On-line version ISSN 2079-7222
Indo-Pac. j. phenomenol. (Online) vol.13 spe. Grahamstown Sep. 2013
The aim of this Special Edition is to explore the use of the phenomenological notion of the lifeworld in educational empirical research. This notion was originally developed within philosophy to answer philosophical questions. If it is going to be used in empirical research, it is necessary to discuss how it can be used in this new and different context. Consequently, this Special Edition aims to address this challenge in two ways: Firstly, by theoretical discussion; and secondly, by showing how the lifeworld can be used in research practice. This Special Edition includes contributions from the Gothenburg tradition.
The lifeworld approach is an established research tradition in the Nordic countries. In my introductory essay I follow the history of this tradition back to its initiation in the 1980s at the University of Gothenburg in Sweden and from there out to different geographical destinations. The tradition has spread to new diciplines, other universities and other countries and thus continues in the form of regional lifeworlds.
In my second contribtion I introduce the basic principles of a research approach based on lifeworld phenomenology. I discuss the importance of being explicit about the philosophical assumptions of empirical research in order to use them in a controlled way instead of being governed by them. However, a transition from the abstract theories of philosophy to empirical research is needed, and this is achieved by way of a regionalisation of the philosophical theories. In this way, the theories become resources in doing research. In the lifeworld approach, theories from lifeworld phenomenology are regionalised and used in research. I also discuss methodological consequenses of lifeworld ontology and compare them with consequences from other ontologies.
Annika Lilja's article is an empirical study of trustful relationships between teacher and student in the classroom. Her study shows how lived body, lived space and lived time mediate between teacher and student. They have effects on the relationships through the organisation of activities in the classroom, they affect the relationship between the teacher and the student and they influence the student's opportunities to learn in school.
Anna-Carin Bredmar's article is also an empirical study, but it is about teachers' experiences of enjoyment of work. In her study, she focuses on one dimension of teachers' enjoyment of work, namely the athmosphere as a subtle dimension of enjoyment. Her results show four aspects of this kind of enjoyment. In the first aspect a subtle atmosphere of enjoyment of work emerges as a basic function in teachers' work, just like a floor that gives stability and a point of departure. The second aspect is characterised as standing in a doorway, which is related to expectant foreshadowing. The third aspect is connected with the experience of flow and control. The fourth aspect she characterises as confirmation of good work, like a receipt.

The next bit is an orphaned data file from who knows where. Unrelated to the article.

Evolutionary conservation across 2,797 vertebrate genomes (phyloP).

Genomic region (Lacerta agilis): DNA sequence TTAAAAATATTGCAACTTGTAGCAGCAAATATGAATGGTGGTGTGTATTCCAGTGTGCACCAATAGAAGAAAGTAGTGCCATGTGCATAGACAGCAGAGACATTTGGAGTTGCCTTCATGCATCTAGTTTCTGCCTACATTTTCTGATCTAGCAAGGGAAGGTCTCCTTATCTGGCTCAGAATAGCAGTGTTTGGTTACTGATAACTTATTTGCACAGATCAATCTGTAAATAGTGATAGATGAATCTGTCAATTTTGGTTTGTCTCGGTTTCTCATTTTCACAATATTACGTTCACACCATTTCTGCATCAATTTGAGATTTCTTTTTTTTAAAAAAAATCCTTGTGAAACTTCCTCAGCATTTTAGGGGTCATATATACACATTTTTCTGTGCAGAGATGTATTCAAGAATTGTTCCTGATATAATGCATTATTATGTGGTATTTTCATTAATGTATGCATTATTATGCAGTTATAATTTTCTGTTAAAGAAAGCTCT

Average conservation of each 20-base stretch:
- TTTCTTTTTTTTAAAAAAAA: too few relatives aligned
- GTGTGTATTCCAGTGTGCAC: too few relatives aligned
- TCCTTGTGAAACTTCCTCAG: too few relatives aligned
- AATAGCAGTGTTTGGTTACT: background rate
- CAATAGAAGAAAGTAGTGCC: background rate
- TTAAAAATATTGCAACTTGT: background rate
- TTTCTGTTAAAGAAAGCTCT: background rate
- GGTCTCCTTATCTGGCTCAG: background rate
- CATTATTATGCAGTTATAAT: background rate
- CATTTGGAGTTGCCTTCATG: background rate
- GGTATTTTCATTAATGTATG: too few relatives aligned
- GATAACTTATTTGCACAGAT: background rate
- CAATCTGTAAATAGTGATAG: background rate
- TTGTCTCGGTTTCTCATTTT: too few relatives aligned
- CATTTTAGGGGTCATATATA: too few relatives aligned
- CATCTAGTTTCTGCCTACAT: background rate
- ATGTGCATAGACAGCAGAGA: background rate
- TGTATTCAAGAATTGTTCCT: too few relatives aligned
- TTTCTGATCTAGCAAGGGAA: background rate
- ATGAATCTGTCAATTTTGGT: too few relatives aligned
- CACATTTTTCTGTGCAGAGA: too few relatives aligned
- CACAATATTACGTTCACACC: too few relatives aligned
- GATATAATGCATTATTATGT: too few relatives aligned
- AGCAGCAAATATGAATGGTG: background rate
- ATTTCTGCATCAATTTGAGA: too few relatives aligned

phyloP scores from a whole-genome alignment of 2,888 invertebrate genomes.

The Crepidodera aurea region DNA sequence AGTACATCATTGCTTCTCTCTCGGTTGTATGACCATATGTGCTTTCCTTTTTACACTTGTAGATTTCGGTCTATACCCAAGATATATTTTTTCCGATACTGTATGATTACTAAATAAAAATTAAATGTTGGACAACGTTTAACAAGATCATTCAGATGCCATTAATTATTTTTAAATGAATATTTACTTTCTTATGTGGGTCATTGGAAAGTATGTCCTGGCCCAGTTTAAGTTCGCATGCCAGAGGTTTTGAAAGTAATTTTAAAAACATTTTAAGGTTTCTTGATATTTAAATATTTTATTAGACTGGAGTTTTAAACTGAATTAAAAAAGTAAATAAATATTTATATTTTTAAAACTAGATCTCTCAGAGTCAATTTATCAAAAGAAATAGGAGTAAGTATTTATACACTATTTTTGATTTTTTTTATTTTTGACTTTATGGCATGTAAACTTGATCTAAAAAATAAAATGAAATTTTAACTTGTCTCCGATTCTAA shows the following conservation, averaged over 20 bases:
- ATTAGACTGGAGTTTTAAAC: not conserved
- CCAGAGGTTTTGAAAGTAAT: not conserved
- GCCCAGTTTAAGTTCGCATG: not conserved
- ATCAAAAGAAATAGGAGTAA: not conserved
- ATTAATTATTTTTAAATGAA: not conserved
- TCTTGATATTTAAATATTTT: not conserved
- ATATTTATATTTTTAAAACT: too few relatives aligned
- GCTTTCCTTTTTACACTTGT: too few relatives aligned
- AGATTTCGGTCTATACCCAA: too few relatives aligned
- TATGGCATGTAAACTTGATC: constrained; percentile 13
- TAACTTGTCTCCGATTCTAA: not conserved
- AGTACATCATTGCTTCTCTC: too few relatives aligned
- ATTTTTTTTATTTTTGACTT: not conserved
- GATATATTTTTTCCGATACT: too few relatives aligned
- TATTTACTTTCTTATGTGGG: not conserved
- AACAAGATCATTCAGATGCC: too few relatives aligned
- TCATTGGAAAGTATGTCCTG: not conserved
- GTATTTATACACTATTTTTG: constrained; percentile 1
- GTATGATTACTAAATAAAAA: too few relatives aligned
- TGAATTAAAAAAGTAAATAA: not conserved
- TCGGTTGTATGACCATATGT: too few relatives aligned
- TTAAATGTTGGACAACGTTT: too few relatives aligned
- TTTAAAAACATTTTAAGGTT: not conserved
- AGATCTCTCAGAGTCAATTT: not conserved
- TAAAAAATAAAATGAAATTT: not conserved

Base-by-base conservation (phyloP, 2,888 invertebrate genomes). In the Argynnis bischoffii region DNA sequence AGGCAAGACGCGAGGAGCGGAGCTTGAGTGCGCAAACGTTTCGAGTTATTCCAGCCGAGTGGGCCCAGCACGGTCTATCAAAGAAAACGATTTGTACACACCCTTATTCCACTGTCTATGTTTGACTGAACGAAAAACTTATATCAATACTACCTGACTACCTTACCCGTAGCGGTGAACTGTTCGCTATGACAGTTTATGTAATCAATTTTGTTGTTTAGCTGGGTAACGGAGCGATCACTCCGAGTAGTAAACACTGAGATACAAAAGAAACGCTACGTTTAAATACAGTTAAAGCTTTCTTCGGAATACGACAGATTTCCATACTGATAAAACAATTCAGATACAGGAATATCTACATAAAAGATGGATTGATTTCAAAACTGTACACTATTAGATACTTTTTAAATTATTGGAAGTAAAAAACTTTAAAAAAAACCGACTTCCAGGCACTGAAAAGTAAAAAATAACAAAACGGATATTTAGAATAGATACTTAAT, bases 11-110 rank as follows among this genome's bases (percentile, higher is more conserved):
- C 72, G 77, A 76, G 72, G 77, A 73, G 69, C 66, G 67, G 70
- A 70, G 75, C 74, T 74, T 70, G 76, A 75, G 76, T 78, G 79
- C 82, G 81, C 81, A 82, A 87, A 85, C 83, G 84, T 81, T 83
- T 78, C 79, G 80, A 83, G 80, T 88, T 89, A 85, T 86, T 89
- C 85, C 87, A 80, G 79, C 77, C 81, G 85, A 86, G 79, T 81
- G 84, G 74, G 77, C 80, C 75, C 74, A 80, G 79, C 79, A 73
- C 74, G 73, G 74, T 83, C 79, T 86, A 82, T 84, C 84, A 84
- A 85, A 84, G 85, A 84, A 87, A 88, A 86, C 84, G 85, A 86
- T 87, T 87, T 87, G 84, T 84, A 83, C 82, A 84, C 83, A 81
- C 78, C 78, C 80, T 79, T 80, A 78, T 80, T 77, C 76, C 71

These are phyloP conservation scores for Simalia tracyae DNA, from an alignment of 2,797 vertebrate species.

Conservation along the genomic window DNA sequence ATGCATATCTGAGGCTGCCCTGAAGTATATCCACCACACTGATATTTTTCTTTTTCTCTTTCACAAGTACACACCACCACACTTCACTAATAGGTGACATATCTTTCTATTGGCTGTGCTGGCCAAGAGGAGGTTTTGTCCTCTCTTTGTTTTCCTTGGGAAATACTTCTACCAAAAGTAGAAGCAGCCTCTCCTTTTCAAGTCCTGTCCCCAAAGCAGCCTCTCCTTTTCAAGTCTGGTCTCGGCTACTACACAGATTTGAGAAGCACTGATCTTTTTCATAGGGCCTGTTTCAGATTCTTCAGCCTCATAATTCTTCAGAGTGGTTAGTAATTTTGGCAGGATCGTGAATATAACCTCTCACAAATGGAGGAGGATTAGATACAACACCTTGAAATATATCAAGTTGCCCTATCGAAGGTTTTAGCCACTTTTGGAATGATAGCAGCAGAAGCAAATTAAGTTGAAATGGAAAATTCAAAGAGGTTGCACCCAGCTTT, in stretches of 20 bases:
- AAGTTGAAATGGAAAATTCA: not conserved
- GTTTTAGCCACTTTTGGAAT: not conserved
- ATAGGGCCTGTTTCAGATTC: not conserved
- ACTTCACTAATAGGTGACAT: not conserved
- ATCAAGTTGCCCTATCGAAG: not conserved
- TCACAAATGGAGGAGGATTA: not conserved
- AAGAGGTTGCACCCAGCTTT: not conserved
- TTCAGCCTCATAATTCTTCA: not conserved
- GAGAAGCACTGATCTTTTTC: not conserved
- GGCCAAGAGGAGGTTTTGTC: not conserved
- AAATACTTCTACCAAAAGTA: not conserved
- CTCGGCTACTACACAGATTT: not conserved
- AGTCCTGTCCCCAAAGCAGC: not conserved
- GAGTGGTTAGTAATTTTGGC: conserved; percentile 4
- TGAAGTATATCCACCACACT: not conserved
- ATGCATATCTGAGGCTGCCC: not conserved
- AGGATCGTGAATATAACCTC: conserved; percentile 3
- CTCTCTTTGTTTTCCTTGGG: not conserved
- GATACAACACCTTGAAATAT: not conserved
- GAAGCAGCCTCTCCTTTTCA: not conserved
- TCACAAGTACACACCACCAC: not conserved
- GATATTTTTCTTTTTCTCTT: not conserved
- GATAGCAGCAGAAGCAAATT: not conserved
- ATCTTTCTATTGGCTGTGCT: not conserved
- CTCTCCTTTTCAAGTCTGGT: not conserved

It has been very rewarding for me as a Guest Editor to publish a Special Edition about the Gothenburg tradition of the lifeworld approach. It gives the opportunity to see that this approach is not identical with a particular method and that it has a particular identity of its own affecting all aspects of the research process. This would have been even more visible if I had succeded with the original plan to include five empirical studies in this venture. Unfortunately, various circumstances prevented me from fullfiling this plan.
Finally, I would like to express my gratitude to my fellow reviewers for taking their time to comment on the papers included in this Special Edition and to the English experts for correcting the language.
Bengtsson, J. (2013). Guest editorial: Special edition of the lifeworld approach for empirical research in education -the Gothenburg tradition. Indo-Pacific Journal of Phenomenology, 13 (Special Edition, September: Lifeworld Approach for Empirical Research in Education - the Gothenburg Tradition), 2 pp. doi: 10.2989/ IPJP.2013.13.2.2.1176
About the Author
Jan Bengtsson, who held the post of Professor in the Department of Pedagogical, Curricular and Professional Studies, University of Gothenburg, Sweden, passed away on 31 August. Throughout his long illness, which was bravely borne, Jan continued to be academically active but very sadly never lived to see the publication of this Special Edition.
Professor Bengtsson previously studied at the University of Vienna (Austria), the University of Freiburg (Germany), Ruhr-University in Bochum (Germany), and the University of Grenoble (France).
During his lengthy career, Jan had been a Visiting Scholar at several institutions such as the Husserl-Archives in Louvain (Belgium), the University of Grenoble (France), the University of Århus (Denmark), the University of California at Berkeley (USA), the National Institute of Educational Research in Paris (France) and the University of Queensland (Brisbane, Australia). He had also been a Visiting Professor at the Universities of Helsinki (Finland) and Oslo (Norway) as well as the University of Agder in Norway.
Over the years, Jan founded several scientific organizations in the Nordic countries such as the Centre of Lifeword Phenomenological Research (University of Gothenburg) and the Nordic Society for Philosophy of Education.
Jan's research areas were diverse, and included the fields of teaching, teachers and learning, school architecture, history of scientific research, the philosophy of education, and phenomenology.